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    This analysis used ecological niche modeling to estimate the suitability for local transmission of anthrax using a set of environmental factors stored as digital maps. The same approach has continued to be employed for other infectious diseases, using various approaches in this family of statistical models.

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  • Emch, Michael, Mohammad Ali, Camilo Acosta, M. Yunus, David A. Sack, and J. D. Clemens. “Efficacy Calculation in Randomized Trials: Global or Local Measures?” Health & Place 13.1 (2007): 238–248.

    DOI: 10.1016/j.healthplace.2006.01.005Save Citation »Export Citation » Share Citation »

    The efficacy of vaccines can vary by location, and this can lead to local-level differences in results from trials of experimental treatments. The vaccination trials of an oral cholera vaccine in Bangladesh with highly detailed household-level data on one region revealed the scale and patterns of efficacy.

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  • Jones, Kelvyn, and Craig Duncan. “Individuals and Their Ecologies: Analysing the Geography of Chronic Illness within a Multilevel Modelling Framework.” Health & Place 1.1 (1995): 27–40.

    DOI: 10.1016/1353-8292(95)00004-6Save Citation »Export Citation » Share Citation »

    This foundational paper provides an argument for why and how multilevel models can improve the ability of quantitative social science to assess the importance of the geographical context in disease outcomes. This paper is related to many of the papers in the section Health Disparities and Neighborhoods.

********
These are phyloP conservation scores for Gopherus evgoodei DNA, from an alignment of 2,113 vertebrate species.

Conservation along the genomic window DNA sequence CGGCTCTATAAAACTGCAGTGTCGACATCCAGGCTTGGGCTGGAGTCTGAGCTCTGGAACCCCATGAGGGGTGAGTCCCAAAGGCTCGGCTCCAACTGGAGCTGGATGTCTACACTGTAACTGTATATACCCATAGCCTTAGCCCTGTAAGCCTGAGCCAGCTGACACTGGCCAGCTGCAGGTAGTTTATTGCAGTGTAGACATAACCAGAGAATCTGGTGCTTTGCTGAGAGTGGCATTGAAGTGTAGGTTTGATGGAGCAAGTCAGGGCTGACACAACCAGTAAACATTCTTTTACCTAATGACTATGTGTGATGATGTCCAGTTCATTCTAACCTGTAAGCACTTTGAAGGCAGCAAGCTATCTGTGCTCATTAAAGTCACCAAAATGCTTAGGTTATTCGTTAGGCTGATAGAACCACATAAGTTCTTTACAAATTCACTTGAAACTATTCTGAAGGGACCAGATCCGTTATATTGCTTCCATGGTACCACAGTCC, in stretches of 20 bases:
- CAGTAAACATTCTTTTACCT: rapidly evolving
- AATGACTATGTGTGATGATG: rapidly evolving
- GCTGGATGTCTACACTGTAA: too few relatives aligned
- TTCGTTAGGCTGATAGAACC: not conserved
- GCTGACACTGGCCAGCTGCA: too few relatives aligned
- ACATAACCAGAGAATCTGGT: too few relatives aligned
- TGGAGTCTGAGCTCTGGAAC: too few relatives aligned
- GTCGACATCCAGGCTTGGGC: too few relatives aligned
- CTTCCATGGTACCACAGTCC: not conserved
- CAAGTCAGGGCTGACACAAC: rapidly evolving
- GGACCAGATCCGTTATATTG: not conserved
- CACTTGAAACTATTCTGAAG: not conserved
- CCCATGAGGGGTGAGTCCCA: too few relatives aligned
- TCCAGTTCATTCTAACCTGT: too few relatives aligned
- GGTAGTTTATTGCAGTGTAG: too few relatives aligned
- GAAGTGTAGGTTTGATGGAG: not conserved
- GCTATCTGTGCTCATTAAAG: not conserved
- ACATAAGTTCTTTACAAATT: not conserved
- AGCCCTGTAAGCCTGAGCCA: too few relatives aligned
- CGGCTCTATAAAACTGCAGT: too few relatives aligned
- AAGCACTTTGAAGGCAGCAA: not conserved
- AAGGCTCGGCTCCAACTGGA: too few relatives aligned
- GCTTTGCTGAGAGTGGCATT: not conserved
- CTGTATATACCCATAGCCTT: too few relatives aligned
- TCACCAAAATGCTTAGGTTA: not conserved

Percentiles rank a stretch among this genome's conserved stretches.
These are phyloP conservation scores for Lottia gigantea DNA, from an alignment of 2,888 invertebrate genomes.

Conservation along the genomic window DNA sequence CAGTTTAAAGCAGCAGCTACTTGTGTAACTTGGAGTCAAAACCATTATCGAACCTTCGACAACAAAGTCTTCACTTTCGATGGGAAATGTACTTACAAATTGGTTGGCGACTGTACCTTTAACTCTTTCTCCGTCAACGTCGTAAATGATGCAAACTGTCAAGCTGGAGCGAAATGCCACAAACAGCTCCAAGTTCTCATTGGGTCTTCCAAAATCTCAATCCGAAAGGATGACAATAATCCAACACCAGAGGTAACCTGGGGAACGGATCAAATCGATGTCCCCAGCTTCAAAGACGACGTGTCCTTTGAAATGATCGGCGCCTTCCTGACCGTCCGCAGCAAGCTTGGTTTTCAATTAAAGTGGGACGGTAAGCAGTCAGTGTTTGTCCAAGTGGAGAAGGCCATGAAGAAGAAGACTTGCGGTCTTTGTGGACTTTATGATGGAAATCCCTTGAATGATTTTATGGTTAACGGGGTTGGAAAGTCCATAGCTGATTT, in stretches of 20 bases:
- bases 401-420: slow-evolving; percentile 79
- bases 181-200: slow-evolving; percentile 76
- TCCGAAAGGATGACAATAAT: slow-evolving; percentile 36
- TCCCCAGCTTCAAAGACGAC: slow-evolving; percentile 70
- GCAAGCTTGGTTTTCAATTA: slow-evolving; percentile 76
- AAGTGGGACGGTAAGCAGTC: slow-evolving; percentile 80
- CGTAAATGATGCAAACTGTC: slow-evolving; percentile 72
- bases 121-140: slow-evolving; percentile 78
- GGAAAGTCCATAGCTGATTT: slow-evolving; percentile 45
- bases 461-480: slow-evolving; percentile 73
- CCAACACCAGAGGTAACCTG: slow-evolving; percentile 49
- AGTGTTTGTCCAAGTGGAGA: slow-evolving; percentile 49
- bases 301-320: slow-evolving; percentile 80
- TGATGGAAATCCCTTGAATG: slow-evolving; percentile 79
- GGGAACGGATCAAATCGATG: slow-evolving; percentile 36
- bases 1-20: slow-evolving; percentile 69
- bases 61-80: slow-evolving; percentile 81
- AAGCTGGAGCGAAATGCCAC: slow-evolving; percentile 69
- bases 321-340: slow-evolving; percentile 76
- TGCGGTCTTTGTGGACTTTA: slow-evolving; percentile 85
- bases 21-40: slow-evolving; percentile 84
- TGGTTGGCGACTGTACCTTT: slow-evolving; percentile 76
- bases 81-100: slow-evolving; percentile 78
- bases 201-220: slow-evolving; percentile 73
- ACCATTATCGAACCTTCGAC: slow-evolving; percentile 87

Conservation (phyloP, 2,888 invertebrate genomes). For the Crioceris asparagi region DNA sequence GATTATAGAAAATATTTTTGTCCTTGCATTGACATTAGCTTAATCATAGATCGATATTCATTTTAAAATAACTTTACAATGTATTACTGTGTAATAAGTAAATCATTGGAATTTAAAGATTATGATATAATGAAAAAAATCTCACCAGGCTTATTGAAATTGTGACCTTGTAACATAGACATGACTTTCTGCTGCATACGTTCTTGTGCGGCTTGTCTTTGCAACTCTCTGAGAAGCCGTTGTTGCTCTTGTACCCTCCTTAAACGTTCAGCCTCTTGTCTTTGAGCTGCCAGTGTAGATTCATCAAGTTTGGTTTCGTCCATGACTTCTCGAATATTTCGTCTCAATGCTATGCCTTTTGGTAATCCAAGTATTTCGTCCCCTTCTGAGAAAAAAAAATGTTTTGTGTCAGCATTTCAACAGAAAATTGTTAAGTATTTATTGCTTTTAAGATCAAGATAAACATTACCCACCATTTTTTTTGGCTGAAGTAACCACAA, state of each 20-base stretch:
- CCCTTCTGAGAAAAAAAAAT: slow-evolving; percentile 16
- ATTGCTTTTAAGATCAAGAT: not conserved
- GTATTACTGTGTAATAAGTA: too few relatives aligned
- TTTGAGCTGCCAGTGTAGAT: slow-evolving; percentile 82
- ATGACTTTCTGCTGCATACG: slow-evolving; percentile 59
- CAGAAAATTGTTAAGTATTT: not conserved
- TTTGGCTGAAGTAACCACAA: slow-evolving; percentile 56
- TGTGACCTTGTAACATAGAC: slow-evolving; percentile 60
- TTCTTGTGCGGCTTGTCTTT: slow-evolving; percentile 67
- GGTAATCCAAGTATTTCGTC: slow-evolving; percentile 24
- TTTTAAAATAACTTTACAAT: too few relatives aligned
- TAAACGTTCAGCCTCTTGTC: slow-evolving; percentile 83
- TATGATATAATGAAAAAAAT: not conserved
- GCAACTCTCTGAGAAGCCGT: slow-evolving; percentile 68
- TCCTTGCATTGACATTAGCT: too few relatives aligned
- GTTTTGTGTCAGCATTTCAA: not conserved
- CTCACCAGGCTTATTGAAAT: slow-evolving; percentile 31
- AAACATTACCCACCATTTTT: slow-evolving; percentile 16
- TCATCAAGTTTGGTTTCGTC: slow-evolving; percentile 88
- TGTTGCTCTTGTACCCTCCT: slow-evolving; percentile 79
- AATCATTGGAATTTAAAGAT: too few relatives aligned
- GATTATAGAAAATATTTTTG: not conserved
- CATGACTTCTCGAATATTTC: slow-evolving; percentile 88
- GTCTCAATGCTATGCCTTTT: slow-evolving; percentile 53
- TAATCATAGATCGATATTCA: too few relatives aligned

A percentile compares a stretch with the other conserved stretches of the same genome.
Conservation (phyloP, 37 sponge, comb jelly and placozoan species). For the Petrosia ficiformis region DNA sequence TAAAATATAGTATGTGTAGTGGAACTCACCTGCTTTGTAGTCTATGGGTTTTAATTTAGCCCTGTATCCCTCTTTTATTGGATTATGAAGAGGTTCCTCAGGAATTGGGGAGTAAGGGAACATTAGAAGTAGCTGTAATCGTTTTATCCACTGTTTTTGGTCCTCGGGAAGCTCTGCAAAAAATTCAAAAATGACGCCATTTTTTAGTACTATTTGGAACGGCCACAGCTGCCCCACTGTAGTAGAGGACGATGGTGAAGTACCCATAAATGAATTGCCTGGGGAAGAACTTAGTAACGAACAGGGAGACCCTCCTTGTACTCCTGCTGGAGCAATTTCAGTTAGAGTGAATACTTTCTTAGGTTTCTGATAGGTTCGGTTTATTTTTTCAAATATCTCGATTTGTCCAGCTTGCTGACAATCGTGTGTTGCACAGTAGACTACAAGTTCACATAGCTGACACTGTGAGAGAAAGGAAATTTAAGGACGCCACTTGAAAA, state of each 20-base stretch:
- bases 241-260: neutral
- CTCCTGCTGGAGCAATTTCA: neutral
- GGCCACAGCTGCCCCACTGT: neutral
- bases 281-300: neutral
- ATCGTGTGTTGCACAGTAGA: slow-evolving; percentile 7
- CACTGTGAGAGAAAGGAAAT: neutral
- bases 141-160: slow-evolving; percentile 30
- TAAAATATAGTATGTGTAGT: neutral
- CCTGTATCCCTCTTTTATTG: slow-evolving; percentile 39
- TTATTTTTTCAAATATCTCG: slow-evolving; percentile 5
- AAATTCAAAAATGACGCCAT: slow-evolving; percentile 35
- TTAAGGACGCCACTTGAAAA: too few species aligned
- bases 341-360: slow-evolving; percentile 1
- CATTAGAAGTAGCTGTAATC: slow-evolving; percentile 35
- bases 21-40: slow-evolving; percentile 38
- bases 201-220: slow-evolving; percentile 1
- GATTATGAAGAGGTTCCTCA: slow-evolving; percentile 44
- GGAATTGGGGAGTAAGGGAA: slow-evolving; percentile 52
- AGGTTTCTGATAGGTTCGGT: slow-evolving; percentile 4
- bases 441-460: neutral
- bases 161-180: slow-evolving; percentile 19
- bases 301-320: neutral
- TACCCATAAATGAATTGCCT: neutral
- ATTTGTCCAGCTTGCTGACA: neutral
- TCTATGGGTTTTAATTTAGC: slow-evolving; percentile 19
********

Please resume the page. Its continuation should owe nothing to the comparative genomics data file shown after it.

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  • Jones, Kate E., Nikkita G. Patel, Marc A. Levy, et al. “Global Trends in Emerging Infectious Diseases.” Nature 451 (2008): 990–993.

    DOI: 10.1038/nature06536Save Citation »Export Citation » Share Citation »

    The authors identified 335 emerging infectious disease events first seen between 1940 and 2004. This influential paper used emergence locations and risk factors to reveal areas of greatest risk for diseases emerging from production of animals and from wildlife, those without animal hosts, and those related to drug-resistant pathogens.

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  • Kitron, Uriel. “Landscape Ecology and Epidemiology of Vector-Borne Diseases: Tools for Spatial Analysis.” Journal of Medical Entomology 35.4 (1998): 435–445.

    DOI: 10.1093/jmedent/35.4.435Save Citation »Export Citation » Share Citation »

    Examples are provided of how GIS, remotely sensed imagery, spatial data, and statistical models can provide insight into the reasons for heterogeneity of vector-borne disease. A suite of examples includes Lyme disease, malaria, trypanosomiasis, eastern equine encephalitis, and LaCrosse encephalitis.

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  • Messina, Jane P., M. U. Kraemer, Oliver J. Brady, et al. “Mapping Global Environmental Suitability for Zika Virus.” eLife 5 (2016): e15272.

    DOI: 10.7554/eLife.15272Save Citation »Export Citation » Share Citation »

    The spread of Zika virus into Brazil in 2015 and subsequent birth defect outcomes led to a global crisis related to this mosquito-borne virus. The mapping and modeling of Zika described in this paper is a blend of mapping from multiple sources and the use of a machine-learning boosted regression tree analysis to estimate risk across regions.